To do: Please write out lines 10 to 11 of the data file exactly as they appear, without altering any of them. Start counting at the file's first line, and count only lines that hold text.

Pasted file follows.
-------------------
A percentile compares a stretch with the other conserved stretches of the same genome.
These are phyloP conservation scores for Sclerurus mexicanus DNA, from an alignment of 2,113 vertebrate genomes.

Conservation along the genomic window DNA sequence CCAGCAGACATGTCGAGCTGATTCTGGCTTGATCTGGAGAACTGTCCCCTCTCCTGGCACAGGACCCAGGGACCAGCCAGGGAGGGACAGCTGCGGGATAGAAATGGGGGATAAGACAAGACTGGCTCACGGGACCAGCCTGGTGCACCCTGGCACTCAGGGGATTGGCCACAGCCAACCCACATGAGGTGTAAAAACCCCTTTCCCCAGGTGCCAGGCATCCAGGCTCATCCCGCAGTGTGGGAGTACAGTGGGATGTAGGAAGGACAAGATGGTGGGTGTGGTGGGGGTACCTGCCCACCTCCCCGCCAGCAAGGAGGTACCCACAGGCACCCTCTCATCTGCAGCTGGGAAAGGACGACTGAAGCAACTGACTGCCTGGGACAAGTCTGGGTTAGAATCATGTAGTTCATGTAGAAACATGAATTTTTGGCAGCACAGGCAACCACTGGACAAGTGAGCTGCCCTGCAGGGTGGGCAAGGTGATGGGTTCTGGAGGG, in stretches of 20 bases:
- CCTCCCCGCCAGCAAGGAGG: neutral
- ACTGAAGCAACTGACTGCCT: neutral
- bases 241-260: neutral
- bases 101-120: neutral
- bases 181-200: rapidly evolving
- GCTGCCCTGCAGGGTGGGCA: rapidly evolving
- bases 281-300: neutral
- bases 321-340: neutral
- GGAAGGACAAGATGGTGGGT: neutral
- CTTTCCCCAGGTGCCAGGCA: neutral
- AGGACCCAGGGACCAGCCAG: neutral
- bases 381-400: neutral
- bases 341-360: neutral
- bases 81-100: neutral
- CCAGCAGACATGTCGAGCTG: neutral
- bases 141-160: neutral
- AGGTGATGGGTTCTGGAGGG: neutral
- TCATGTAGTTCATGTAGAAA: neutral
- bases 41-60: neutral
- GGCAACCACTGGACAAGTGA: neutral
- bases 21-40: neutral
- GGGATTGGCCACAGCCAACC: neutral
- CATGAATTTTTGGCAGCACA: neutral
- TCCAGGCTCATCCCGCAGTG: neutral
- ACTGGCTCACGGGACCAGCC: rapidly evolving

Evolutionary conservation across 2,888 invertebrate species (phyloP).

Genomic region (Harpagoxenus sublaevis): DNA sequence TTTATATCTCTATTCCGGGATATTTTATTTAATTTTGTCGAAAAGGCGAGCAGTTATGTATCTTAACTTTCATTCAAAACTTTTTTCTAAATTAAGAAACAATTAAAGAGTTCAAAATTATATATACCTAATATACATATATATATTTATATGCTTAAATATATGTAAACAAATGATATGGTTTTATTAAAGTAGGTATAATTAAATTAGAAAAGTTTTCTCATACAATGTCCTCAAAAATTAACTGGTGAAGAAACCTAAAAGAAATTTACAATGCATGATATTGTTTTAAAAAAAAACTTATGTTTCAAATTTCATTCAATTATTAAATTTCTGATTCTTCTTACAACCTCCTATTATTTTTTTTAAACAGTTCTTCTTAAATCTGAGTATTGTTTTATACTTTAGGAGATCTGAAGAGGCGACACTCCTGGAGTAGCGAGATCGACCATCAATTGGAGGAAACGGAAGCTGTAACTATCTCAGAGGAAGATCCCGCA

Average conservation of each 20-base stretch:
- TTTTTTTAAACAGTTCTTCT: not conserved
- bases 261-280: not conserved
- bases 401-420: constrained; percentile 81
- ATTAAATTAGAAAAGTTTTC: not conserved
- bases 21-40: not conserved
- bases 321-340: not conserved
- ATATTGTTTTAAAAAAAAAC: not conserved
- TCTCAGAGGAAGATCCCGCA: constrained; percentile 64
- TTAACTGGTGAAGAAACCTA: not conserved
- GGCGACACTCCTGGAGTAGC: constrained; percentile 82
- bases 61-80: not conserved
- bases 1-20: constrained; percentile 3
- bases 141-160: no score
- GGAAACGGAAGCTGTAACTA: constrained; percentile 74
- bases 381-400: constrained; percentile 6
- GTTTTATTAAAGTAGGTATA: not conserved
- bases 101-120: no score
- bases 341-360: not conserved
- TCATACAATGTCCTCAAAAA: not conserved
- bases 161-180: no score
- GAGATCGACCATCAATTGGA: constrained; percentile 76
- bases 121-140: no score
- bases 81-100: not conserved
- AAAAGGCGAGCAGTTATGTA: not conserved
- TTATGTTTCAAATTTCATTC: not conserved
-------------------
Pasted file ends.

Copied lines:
- bases 281-300: neutral
- bases 321-340: neutral